Facebook Developing ‘Social VR,’ And You Will Love It


Facebook is an inherently social company and thus believes that it can change the usual perception users have of VR. One usually wears a VR headset for the purpose of blocking out the real world so as to be able to enter a virtual one. This is a kind of anti-social activity, and therefore, the social networking giant demoed “social VR” at its F8 developer conference on Wednesday.

Facebook Developing ‘Social VR,’ And You Will Love It

Virtual reality is not anti-social

Social VR stands for connecting two or more people in a virtual world. Standing on a stage in front of a live audience in San Francisco, Facebook CTO Mike Schroepfer put on one of Facebook’s Oculus Rift virtual reality headsets and “teleported” to London where he met another Facebook employee who was wearing a headset of his own at the company’s Menlo Park, Calif., headquarters. Though the two didn’t actually meet in reality, the VR headsets allowed them to chat and experience London together through their digital avatars. The audience was very amused when the two took a selfie and shared it directly to a Facebook page.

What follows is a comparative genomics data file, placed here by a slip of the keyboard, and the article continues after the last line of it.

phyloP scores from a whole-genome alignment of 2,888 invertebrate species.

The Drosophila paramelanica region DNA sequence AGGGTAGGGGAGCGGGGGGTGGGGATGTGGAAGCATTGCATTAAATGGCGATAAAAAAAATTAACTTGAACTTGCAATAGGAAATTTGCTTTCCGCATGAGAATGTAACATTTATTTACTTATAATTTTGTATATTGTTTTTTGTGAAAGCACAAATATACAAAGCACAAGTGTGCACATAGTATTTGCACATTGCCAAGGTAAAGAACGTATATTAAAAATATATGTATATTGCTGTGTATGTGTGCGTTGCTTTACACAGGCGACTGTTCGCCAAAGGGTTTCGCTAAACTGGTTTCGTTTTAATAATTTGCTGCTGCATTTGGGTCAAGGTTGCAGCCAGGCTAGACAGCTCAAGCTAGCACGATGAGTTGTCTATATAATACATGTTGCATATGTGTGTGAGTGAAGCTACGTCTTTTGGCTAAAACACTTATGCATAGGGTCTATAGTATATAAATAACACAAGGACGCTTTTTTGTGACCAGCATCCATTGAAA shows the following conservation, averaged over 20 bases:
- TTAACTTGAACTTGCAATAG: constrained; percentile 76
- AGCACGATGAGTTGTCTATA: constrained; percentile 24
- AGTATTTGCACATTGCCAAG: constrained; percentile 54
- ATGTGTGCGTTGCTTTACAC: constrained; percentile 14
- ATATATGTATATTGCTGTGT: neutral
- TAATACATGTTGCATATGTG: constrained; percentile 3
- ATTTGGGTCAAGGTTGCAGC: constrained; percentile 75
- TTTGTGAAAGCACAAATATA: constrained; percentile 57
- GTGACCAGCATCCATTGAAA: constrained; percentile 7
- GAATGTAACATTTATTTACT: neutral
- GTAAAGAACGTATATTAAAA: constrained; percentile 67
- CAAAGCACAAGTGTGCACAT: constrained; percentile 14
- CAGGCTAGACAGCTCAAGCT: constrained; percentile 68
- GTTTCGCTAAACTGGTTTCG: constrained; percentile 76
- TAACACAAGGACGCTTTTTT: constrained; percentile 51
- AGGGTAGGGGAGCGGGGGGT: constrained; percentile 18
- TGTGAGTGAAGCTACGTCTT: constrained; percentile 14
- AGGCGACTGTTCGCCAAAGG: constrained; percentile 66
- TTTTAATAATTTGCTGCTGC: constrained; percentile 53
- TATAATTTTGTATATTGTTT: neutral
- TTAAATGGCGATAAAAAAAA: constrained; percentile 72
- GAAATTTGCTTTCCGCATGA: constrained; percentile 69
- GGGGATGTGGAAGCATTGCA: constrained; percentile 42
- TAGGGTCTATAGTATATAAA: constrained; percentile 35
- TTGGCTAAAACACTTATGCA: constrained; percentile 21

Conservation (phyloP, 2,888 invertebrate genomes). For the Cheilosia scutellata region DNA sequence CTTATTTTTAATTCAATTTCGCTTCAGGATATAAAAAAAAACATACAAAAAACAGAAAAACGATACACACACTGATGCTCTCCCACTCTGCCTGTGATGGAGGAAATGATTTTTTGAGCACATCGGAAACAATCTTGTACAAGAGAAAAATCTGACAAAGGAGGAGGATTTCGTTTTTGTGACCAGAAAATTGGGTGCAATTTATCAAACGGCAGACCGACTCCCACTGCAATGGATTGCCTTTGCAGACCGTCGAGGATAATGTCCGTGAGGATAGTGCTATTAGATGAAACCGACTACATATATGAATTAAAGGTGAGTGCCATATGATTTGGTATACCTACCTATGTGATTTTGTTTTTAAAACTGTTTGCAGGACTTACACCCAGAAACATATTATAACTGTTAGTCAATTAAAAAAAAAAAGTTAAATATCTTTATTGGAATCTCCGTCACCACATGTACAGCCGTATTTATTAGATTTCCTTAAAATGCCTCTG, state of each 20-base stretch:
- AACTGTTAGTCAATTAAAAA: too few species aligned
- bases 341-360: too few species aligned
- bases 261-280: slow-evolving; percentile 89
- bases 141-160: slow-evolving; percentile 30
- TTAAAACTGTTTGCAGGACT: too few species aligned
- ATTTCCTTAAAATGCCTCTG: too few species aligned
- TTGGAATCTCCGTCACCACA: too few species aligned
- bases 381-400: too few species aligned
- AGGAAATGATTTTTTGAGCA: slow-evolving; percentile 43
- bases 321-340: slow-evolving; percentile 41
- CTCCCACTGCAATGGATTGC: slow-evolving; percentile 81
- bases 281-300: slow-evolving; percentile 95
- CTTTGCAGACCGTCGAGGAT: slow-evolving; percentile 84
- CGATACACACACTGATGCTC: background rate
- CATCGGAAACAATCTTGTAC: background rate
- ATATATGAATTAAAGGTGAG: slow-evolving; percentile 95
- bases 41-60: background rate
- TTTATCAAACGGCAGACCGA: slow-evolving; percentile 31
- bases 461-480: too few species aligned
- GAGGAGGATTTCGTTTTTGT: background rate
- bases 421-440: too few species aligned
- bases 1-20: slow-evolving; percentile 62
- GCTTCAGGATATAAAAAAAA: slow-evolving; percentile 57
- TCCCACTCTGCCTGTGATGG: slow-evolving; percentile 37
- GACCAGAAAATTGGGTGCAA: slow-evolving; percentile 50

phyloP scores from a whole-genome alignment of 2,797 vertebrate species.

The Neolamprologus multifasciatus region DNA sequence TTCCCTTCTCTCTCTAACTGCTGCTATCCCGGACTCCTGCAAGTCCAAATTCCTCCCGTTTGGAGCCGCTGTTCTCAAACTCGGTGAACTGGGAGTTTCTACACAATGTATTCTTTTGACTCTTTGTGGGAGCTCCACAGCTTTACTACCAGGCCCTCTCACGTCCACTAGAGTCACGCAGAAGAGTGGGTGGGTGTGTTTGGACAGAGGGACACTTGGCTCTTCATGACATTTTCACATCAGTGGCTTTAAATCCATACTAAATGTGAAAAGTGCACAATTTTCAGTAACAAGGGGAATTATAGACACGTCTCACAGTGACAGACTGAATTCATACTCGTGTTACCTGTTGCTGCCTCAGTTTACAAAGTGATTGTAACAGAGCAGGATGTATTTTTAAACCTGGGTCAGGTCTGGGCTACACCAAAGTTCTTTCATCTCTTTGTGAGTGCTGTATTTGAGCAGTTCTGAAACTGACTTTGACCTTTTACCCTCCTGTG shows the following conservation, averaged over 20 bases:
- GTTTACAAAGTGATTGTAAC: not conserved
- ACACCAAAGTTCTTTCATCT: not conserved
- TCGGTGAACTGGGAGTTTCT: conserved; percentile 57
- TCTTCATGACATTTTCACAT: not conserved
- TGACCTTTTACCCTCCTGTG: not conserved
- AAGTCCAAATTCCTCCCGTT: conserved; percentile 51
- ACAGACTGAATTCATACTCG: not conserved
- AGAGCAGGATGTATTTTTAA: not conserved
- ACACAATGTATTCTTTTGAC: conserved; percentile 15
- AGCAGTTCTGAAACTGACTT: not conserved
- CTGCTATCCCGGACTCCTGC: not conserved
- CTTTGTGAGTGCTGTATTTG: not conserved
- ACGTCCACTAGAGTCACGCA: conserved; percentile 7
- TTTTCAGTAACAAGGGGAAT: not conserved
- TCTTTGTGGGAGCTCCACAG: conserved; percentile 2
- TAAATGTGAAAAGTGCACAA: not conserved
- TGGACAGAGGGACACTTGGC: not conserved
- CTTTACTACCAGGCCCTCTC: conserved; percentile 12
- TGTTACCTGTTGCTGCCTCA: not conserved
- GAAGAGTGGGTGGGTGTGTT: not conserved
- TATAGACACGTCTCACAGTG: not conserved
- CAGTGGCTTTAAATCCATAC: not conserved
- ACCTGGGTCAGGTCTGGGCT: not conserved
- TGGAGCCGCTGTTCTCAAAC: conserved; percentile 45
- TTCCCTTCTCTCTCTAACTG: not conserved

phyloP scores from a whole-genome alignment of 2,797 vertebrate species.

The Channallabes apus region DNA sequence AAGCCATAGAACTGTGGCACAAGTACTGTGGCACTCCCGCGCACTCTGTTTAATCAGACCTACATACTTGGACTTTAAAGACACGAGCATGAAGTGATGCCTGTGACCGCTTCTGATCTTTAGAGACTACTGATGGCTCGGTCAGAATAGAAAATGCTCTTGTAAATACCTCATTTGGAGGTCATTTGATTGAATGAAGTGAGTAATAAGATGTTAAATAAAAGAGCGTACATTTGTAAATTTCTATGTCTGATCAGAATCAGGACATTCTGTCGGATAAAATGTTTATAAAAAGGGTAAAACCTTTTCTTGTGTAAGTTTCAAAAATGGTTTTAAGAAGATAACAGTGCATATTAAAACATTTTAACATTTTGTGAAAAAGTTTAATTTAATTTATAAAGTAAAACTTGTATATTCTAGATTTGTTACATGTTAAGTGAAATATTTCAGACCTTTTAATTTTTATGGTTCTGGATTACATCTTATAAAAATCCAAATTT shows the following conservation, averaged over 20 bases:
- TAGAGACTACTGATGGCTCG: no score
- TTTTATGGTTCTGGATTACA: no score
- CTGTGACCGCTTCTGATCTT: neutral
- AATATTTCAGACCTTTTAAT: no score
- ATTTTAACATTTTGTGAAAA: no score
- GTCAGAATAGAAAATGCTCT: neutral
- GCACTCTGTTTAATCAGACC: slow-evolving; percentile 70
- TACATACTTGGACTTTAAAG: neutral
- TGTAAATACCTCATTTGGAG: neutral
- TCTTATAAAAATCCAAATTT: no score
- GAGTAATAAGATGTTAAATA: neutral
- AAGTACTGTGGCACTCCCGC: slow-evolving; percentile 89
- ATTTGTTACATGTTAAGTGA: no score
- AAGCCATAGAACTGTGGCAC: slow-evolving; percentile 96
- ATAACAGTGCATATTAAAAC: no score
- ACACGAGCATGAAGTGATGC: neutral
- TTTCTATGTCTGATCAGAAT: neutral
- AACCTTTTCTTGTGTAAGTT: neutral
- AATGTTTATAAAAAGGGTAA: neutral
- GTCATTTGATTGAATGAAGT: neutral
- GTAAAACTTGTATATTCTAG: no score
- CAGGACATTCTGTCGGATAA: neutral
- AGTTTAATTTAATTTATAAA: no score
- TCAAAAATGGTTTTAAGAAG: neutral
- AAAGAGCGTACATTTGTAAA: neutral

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Facebook product manager Mike Beltzer said that at present, the company is thinking about social VR in this manner. There are two teams at Facebook working on building social VR tools. The teams have already created VR scenes with five real people interacting at once.

What has Facebook planned for VR?

Facebook has not made a public release of these features, but it is showing them off with the hope of better conveying how it sees virtual reality evolving. The idea is to make it possible for users to perform several social activities such as playing cards with their friends, visiting their parents in another state or enjoying a concert with their siblings, all while being at their home, and this can be possible with VR.

The head of Oculus research, Yaser Sheikh, explained on stage Wednesday, “Proximity will no longer determine with whom people spend their time with.”

Making the avatars feel as real as possible is one of the key challenges the company is facing. The avatars look like cartoons or Sims characters at present, but the company intends to makethem more personal. One possible idea, according to Beltzner, is using a mobile phone to scan a user’s face and head.

“You want to be able to scan yourself pretty quickly and have your own self in there,” the executive said.

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